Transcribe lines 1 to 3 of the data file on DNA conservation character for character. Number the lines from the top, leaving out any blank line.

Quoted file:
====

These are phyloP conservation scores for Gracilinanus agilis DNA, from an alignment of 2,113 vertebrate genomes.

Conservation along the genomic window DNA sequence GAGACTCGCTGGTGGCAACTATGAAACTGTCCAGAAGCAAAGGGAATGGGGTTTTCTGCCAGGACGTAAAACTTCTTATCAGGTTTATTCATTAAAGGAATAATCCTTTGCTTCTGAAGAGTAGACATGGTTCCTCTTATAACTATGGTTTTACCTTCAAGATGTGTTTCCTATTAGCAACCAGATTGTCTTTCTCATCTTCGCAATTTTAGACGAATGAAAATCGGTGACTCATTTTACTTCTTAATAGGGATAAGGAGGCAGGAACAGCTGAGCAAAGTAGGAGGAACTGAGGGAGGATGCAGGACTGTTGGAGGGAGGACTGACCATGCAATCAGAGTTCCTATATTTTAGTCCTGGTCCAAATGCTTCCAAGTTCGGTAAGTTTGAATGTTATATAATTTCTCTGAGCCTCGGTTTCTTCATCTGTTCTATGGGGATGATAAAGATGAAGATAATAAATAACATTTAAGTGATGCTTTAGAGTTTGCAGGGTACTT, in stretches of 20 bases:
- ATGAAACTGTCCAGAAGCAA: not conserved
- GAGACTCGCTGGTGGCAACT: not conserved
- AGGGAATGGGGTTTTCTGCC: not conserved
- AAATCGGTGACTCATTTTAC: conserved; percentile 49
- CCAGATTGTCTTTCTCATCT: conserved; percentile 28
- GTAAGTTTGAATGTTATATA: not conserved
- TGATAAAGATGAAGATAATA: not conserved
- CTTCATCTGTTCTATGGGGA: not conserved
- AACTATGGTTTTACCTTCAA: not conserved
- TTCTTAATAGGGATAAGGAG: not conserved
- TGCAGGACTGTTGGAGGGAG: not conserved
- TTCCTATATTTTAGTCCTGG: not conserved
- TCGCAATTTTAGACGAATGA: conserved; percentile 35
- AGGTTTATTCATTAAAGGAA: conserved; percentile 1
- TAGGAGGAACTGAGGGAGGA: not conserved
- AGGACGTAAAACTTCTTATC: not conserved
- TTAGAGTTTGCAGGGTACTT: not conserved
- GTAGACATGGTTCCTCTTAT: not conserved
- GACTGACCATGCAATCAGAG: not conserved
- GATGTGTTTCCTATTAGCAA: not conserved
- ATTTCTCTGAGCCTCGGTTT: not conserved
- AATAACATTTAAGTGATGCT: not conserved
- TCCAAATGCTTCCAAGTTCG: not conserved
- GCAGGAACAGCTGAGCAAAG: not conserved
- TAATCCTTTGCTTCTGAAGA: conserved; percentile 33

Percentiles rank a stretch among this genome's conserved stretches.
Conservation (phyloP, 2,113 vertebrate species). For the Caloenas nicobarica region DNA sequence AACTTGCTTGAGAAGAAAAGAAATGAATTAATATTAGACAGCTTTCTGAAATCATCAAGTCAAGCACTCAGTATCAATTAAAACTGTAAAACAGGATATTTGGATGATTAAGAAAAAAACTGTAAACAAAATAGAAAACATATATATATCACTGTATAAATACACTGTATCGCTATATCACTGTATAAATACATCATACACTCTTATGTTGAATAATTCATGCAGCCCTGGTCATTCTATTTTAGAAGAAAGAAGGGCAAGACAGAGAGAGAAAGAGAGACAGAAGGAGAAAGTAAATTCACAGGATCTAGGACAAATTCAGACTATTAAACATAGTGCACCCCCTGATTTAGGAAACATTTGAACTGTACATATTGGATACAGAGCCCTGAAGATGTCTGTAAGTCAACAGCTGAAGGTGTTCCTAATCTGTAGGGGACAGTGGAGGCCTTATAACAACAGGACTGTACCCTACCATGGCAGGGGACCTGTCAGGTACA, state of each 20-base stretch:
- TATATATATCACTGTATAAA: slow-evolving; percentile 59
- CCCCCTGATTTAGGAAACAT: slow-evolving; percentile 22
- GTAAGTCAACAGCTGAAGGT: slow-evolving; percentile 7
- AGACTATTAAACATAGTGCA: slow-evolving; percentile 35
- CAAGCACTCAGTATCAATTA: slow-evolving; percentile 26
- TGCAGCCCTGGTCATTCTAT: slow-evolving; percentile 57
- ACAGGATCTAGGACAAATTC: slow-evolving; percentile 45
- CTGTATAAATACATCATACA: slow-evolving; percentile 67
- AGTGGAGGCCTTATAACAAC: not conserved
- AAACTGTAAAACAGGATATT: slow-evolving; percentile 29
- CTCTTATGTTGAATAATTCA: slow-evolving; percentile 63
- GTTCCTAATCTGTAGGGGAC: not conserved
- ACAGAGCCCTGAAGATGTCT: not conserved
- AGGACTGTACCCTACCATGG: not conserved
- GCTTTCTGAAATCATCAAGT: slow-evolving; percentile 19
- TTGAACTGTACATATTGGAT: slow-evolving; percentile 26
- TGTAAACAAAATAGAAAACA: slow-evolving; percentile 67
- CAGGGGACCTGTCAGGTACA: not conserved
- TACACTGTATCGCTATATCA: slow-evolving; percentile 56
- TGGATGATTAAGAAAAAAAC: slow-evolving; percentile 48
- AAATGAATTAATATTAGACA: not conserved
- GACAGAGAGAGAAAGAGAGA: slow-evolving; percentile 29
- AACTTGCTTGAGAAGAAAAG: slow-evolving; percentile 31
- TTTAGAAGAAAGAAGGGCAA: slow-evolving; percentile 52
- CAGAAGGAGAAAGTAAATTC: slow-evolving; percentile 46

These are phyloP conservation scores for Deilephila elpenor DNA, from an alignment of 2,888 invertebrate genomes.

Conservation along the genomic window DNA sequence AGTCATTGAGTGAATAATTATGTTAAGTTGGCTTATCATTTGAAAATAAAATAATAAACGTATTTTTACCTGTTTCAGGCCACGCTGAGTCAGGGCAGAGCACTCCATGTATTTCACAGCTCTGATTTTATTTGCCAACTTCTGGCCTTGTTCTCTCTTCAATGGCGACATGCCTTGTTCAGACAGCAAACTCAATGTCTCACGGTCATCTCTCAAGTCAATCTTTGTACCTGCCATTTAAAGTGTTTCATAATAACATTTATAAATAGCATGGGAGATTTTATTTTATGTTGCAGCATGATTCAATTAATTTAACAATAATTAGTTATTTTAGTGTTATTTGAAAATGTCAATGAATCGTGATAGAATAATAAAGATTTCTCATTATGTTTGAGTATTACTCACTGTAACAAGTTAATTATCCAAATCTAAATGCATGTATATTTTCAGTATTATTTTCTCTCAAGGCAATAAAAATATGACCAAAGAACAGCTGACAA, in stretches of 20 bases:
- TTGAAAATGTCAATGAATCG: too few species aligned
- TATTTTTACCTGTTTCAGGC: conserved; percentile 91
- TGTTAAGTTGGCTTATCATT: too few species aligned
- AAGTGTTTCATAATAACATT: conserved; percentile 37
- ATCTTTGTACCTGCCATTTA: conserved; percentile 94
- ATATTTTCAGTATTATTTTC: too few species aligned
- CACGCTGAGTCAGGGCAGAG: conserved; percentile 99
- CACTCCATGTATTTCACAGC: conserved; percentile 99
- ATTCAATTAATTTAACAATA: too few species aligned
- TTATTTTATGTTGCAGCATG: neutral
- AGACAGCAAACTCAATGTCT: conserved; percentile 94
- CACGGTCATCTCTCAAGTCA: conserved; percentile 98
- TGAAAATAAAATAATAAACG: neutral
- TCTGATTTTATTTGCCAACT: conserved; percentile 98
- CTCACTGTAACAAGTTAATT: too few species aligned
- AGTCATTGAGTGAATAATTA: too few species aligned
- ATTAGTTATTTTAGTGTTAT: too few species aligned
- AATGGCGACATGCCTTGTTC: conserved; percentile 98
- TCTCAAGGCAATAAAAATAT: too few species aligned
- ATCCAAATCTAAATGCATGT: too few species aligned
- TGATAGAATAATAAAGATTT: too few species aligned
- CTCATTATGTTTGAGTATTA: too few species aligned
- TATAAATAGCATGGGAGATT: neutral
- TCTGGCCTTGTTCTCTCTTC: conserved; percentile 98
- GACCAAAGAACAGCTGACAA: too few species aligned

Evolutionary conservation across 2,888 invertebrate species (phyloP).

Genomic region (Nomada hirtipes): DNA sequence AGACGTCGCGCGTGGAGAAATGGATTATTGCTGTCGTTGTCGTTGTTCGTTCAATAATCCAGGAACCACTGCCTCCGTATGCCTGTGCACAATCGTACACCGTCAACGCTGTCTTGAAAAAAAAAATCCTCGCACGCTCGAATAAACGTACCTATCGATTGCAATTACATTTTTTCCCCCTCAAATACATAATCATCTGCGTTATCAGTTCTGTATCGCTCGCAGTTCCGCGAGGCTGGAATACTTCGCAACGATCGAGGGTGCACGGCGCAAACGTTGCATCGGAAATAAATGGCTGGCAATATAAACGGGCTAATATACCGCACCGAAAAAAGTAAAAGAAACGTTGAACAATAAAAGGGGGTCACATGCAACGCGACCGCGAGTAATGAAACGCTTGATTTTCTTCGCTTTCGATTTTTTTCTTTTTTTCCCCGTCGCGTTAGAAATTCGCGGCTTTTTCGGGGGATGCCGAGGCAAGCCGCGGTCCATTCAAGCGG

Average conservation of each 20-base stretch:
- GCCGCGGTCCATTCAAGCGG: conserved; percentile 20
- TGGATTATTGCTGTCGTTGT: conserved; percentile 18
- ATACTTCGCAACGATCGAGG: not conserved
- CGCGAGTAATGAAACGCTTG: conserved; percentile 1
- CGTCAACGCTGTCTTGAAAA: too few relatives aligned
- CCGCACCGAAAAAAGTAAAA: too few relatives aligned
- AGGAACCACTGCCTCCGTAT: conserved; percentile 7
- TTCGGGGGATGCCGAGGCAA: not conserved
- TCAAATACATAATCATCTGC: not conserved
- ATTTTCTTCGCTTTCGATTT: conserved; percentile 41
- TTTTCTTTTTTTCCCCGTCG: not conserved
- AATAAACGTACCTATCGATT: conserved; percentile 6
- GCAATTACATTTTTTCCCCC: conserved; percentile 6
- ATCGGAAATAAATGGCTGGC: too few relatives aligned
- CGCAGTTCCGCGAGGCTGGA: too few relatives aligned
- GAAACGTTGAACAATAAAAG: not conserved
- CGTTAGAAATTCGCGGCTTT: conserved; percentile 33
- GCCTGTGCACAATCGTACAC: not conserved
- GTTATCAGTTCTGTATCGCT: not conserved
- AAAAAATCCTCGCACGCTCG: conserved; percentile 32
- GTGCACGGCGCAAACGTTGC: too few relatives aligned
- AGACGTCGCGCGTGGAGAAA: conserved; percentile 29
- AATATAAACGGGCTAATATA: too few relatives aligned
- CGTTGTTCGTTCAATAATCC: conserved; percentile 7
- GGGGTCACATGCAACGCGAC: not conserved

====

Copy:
These are phyloP conservation scores for Gracilinanus agilis DNA, from an alignment of 2,113 vertebrate genomes.

Conservation along the genomic window DNA sequence GAGACTCGCTGGTGGCAACTATGAAACTGTCCAGAAGCAAAGGGAATGGGGTTTTCTGCCAGGACGTAAAACTTCTTATCAGGTTTATTCATTAAAGGAATAATCCTTTGCTTCTGAAGAGTAGACATGGTTCCTCTTATAACTATGGTTTTACCTTCAAGATGTGTTTCCTATTAGCAACCAGATTGTCTTTCTCATCTTCGCAATTTTAGACGAATGAAAATCGGTGACTCATTTTACTTCTTAATAGGGATAAGGAGGCAGGAACAGCTGAGCAAAGTAGGAGGAACTGAGGGAGGATGCAGGACTGTTGGAGGGAGGACTGACCATGCAATCAGAGTTCCTATATTTTAGTCCTGGTCCAAATGCTTCCAAGTTCGGTAAGTTTGAATGTTATATAATTTCTCTGAGCCTCGGTTTCTTCATCTGTTCTATGGGGATGATAAAGATGAAGATAATAAATAACATTTAAGTGATGCTTTAGAGTTTGCAGGGTACTT, in stretches of 20 bases:
- ATGAAACTGTCCAGAAGCAA: not conserved